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The Dataist Posts

Something is Rotten in the State of Data

I’m writing this blog post in the departure lounge at Heathrow, on my way back from Strata + Hadoop World, London.  Whilst at Strata, speakers kept coming back to the idea that an ever growing number of large businesses are not really happy with the investments they have made in analytics and data science.  One of the speakers quoted a Forrester 2016 survey which claimed that:

  • 29% of firms are good at translating analytics results into measurable business outcomes
  • -20% change in satisfaction with analytics initiatives between 2014 and 2015
  • 50% of firms expecting to see stagnation or a decrease in big data/data lake investments in 2016.

These are very disappointing numbers, however not completely unsurprising.  Using the “5 why” technique an intra-management dialogue might go something like this:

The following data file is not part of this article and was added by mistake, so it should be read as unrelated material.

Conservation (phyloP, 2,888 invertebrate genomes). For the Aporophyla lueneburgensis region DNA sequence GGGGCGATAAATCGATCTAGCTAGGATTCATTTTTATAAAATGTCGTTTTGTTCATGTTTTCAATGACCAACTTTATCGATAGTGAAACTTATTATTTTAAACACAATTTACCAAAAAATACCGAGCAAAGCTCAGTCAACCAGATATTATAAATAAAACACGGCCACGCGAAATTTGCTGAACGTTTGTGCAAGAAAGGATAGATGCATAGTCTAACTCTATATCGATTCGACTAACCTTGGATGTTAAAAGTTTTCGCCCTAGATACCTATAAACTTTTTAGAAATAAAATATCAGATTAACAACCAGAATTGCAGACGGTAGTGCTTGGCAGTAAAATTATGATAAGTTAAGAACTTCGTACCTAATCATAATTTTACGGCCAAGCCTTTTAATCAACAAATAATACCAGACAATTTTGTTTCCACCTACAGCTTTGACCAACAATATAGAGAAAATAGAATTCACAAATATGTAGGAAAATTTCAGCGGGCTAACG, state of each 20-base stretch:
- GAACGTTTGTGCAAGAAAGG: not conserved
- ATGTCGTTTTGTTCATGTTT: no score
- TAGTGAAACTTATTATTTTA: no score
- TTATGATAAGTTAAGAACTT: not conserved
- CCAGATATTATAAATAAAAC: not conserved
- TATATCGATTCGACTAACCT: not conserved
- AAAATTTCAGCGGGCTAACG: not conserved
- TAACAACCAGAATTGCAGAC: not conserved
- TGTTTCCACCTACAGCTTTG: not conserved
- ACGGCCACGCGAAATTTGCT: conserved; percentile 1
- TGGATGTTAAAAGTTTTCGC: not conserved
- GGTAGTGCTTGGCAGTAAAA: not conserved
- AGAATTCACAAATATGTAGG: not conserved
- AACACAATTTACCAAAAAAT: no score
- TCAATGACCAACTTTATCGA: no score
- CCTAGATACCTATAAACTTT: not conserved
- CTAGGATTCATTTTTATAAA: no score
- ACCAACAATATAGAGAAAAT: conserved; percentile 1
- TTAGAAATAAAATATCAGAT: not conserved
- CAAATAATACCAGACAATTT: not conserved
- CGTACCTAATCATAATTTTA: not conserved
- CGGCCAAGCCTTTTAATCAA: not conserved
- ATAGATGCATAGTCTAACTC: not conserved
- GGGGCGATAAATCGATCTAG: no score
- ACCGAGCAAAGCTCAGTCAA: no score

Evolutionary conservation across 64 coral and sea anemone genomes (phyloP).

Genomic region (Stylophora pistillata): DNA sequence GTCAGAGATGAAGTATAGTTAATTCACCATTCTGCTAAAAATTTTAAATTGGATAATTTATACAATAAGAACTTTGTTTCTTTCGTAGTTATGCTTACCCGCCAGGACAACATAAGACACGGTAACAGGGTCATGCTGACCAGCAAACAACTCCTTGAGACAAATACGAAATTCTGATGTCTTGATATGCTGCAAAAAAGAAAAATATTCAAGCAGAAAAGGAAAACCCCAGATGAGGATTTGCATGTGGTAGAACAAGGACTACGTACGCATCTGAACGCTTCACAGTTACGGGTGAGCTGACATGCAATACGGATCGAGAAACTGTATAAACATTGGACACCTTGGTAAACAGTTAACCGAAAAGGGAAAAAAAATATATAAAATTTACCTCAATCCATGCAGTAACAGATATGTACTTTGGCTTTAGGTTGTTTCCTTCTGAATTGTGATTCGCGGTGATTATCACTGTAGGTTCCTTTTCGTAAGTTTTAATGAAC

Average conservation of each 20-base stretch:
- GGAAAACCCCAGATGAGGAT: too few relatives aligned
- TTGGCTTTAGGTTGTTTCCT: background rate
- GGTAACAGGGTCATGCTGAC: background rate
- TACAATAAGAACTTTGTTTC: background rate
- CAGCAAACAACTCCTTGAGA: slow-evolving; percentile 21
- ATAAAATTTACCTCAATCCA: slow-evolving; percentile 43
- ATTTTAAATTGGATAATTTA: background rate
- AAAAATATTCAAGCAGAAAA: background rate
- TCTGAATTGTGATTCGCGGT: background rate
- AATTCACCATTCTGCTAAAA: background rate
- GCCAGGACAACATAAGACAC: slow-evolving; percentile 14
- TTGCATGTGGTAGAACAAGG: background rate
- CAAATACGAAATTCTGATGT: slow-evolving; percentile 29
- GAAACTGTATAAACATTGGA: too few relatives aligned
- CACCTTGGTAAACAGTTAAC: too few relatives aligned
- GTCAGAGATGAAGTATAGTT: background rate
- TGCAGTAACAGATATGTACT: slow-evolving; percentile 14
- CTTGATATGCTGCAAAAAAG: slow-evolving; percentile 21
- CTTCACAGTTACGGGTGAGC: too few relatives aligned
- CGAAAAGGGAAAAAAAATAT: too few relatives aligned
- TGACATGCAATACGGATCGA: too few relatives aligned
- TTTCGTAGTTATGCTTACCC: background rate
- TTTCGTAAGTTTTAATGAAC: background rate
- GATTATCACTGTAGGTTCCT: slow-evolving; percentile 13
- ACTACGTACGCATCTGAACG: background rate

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A Social Contract for Data Collection

I just returned from Strata + Hadoop World in San Jose, where I gave a talk entitled “Kosher Collection: Best Practices in Data Handling“.  I really had an amazing time at Strata this year and major kudos to the organizers for putting on a great show.

The central premise of my talk is that in today’s world, there is a social contract between data collectors and consumers.  Essentially the agreement is that consumers give their personal data to a data collector in exchange for mutual benefit.  The problem is that consumers, in general, lack an understanding of the technology as well as data collection and as a result, are unable to provide informed consent.  Furthermore, this issue is likely to be exacerbated in the future as the opportunity to opt-out of mass data collection is disappearing.